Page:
Again Katie entered the cabinet, and again appeared before us; she came to me, sat upon my lap and kissed me, and I must tell you, my dear Judge, her face looked as girlish and fresh and blooming as mortal ever knew, and her lips with which she kissed me were as warm, pouting and gushing as lips are wont to be. Leaving my lap, she again materialized a brilliant white handkerchief apparently from my knee. I then, as she stood before me, took my pair of scissors from my pocket and gave them to her. Then again called the voice, “If Katie cuts her dress, the same will appear in the dress of the medium.” “No matter,” said I, "I will get another one.” So, taking me at my word, Katie took the scissors by her thumb and finger, and, lifting up the left side of the skirt of her dress, deliberately cut out a piece about the shape of but larger than a good sized lemon, and, dropping the scissors upon the floor, handed me the piece of gossamer which she had cut from her dress. I took it, examined it, and laid it on the table beside me until the seance was through. Katie then disappeared within the door.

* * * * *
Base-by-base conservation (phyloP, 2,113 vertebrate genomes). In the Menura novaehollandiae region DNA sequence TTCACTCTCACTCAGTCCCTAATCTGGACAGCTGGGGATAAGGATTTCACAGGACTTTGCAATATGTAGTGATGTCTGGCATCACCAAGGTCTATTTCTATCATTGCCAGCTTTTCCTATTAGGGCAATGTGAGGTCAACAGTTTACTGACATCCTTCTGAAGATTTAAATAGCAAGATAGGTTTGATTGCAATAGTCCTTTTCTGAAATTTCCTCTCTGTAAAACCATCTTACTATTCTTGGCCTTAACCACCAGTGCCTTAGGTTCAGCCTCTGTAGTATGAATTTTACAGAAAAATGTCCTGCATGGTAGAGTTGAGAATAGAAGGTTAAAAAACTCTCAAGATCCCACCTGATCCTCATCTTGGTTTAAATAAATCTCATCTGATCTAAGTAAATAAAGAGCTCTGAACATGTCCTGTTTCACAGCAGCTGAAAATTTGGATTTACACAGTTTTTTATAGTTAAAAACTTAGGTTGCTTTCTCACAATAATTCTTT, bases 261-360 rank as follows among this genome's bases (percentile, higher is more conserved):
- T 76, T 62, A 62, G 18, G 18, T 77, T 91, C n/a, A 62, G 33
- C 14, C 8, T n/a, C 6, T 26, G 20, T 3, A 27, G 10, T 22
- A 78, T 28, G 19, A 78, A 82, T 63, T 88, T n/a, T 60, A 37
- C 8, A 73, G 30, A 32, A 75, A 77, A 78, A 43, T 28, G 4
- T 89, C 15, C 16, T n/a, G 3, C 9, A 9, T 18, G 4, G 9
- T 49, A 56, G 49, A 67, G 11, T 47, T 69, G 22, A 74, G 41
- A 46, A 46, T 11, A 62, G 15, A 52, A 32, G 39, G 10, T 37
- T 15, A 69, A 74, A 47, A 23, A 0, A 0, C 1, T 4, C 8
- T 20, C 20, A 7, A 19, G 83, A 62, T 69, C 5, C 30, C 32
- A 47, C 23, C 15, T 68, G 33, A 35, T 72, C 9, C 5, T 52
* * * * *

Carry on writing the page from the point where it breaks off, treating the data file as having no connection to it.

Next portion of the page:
Still deeply engaged in the circle, and thinking of what had occurred, in wonder and amazement, I was startled suddenly by again hearing my name called several times at the cabinet door, “Col. Cross! Col. Cross! Dick! Dick!” Though sure of the voice, I asked “Who is it?” The voice replied, “Your brother Edward; l am coming out to see you; do not feel nervous.” I looked intently toward the door; it opened wide, and I saw the tall form of my brother come out and advance toward me. His dress was that of an American Colonel of Infantry—full regimentals—the same my brother wore at Fredericksburg, and when killed—he dying in my arms, on the field of Gettysburg. He came to within two feet of me, and, stopping, extended his right hand, and said plainly to me, “Dick, don’t you know me? Do you not recognize me? Don't you see my uniform? See my coat! it is the one I wore at Fredericksburg!” He pointed to a tear in the left breast of his coat, and said, “Do you not see this rent which I got at Fredericksburg by a piece of a shell bursting near me!” I, full of wonder, amazement, and singular recognizing sympathy, at first hesitatingly, then boldly said, “Yes, brother, I do know you, and I am glad that this great secret is, to me, at last made plain.” He said, “Oh, my brother, I live! I am not dead, though deprived of mortal life at Gettysburg. I am happy. Tell all my friends to believe.” I gazed at the apparition so intensely interesting, and I declare, there stood my tall brother, Col. Edward Everett Cross, in full uniform—cap and all. He again said, pointing to his shoulders, “Do you not see the eagles?” I looked, and, sure enough, I saw the insignia of hi. rank in the army, on his shoulder straps. He stood yet awhile, and then said, “Thank the medium for yourself and me. I will be with you often. Come to see me again. Good-night Good night.” He receded to the door of the cabinet, and disappeared. Oh, Judge, could I tell you all my feelings on this occasion! but I cannot! I have seen and talked with my dead brother!! On his disappearance in the cabinet, I heard my brother’s voice saying, “Look to the aperture.” I did so, and I tell you the fact, when I say to you that in the aperture I distinctly saw my brother’s face appear more plainly and distinctly than when out of the cabinet, some six or seven times—the light, too, by bis direction, being turned on more, and everything very visible.